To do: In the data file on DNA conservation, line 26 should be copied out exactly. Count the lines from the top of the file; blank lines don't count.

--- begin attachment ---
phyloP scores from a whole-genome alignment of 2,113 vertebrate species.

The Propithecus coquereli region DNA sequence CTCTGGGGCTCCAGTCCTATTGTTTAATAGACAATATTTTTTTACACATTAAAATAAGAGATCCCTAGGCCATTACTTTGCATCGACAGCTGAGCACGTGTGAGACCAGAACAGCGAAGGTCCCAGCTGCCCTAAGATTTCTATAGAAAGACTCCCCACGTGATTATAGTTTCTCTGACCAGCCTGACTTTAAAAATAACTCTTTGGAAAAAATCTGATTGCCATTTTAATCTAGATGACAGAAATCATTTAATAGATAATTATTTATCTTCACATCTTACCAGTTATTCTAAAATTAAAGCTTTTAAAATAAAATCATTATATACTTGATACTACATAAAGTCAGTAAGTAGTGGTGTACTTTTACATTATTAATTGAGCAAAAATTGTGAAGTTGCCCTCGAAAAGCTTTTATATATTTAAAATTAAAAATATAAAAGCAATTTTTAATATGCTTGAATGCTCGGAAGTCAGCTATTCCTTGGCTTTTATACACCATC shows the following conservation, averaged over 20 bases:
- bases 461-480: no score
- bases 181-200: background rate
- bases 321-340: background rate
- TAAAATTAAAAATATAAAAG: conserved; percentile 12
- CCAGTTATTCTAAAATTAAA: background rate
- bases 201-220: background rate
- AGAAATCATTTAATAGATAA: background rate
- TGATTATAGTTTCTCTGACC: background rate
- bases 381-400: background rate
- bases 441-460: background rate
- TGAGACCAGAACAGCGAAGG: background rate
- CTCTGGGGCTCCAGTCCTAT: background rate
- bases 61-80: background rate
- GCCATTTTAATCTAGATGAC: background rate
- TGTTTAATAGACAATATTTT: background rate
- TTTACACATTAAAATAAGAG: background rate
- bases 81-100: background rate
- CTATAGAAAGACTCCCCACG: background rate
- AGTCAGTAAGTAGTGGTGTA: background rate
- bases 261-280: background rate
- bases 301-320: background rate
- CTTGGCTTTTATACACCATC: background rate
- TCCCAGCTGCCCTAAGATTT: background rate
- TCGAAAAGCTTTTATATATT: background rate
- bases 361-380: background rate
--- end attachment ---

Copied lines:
- TCGAAAAGCTTTTATATATT: background rate